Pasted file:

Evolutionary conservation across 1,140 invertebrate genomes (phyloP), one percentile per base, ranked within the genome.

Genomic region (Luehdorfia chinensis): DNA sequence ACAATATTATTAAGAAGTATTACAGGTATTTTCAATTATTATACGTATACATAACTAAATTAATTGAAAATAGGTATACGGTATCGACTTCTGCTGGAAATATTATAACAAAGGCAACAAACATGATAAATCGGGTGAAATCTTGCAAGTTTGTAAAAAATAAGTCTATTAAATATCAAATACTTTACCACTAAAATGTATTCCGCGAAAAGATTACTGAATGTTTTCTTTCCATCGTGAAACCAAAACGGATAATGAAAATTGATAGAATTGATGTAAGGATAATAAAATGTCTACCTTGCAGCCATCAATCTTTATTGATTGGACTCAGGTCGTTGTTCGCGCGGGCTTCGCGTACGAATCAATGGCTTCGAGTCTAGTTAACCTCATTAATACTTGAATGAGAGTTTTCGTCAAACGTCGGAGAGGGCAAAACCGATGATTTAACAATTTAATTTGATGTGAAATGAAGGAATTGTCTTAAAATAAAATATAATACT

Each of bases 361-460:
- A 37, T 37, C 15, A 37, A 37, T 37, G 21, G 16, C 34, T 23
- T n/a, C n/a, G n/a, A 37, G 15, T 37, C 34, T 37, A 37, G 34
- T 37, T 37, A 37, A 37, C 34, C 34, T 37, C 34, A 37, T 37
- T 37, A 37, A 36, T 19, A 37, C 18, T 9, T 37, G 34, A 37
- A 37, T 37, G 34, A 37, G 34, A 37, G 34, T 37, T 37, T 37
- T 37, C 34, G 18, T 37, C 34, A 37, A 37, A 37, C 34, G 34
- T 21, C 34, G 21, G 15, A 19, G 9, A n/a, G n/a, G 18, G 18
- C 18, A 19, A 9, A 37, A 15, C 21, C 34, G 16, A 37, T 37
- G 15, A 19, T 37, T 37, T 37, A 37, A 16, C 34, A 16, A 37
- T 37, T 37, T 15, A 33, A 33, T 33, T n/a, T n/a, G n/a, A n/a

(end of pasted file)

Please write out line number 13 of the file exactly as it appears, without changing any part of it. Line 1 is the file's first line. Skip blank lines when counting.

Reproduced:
- T 37, T 37, T 15, A 33, A 33, T 33, T n/a, T n/a, G n/a, A n/a